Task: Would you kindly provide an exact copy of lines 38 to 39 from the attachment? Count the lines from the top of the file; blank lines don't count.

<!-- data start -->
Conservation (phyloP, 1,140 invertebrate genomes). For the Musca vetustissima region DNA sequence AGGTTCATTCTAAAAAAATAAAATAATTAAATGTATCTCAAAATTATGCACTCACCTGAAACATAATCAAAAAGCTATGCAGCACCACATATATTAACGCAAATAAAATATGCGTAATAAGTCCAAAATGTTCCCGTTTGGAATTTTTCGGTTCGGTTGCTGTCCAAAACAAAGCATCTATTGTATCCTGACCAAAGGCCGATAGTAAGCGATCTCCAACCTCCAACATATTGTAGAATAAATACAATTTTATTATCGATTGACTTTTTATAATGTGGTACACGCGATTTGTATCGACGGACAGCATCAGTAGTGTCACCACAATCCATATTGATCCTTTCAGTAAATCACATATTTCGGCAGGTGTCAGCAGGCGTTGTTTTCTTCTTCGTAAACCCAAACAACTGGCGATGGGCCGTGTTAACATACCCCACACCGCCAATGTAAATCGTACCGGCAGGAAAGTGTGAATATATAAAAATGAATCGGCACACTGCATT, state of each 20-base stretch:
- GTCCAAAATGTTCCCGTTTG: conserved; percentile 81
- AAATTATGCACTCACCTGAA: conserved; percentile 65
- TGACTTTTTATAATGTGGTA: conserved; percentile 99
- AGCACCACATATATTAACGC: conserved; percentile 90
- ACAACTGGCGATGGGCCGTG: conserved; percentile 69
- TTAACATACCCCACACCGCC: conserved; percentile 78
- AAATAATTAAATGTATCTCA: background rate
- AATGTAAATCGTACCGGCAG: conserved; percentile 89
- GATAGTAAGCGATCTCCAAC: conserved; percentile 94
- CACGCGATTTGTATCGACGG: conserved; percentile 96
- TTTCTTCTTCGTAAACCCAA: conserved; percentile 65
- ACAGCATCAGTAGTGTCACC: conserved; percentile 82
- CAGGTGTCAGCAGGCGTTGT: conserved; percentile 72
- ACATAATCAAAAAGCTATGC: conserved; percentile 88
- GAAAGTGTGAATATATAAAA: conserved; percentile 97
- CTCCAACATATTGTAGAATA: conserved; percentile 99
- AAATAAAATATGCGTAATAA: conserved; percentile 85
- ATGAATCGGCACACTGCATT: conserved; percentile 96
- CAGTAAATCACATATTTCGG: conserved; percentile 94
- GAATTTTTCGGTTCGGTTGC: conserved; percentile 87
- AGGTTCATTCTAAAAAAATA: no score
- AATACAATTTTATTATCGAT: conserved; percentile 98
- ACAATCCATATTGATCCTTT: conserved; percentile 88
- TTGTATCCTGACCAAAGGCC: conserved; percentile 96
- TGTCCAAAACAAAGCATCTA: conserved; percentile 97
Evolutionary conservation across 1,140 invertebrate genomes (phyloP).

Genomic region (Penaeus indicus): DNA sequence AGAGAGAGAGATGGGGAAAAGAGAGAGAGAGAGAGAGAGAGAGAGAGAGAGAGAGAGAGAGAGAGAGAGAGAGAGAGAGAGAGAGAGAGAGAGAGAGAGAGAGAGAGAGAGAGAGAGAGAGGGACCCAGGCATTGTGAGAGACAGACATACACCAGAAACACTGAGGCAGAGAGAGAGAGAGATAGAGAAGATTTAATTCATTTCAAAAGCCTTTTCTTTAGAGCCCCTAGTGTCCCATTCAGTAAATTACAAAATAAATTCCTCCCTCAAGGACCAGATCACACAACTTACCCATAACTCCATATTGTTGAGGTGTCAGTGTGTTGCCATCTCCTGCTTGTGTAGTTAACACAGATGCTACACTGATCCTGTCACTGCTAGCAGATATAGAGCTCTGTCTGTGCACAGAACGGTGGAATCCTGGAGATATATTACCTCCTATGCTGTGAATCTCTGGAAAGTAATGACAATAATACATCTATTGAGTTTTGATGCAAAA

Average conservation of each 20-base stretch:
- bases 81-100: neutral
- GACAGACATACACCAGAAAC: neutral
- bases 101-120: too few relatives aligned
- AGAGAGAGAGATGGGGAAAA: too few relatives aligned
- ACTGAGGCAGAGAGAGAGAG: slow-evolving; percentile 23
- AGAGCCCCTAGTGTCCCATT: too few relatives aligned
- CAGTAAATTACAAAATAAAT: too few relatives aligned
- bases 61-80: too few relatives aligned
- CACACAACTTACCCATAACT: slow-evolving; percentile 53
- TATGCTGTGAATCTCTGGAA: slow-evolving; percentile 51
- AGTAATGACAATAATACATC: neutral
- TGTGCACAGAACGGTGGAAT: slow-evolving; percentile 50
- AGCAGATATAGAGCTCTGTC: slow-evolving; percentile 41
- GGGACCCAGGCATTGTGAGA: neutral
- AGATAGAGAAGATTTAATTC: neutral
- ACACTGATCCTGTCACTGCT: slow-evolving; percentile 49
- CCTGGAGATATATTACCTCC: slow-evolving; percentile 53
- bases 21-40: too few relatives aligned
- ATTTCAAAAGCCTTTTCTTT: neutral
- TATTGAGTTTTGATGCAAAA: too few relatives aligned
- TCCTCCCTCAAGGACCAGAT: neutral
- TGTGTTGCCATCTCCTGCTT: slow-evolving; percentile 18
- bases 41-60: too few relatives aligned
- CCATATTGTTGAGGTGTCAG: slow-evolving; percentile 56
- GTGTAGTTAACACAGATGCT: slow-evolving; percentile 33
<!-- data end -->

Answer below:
- CACACAACTTACCCATAACT: slow-evolving; percentile 53
- TATGCTGTGAATCTCTGGAA: slow-evolving; percentile 51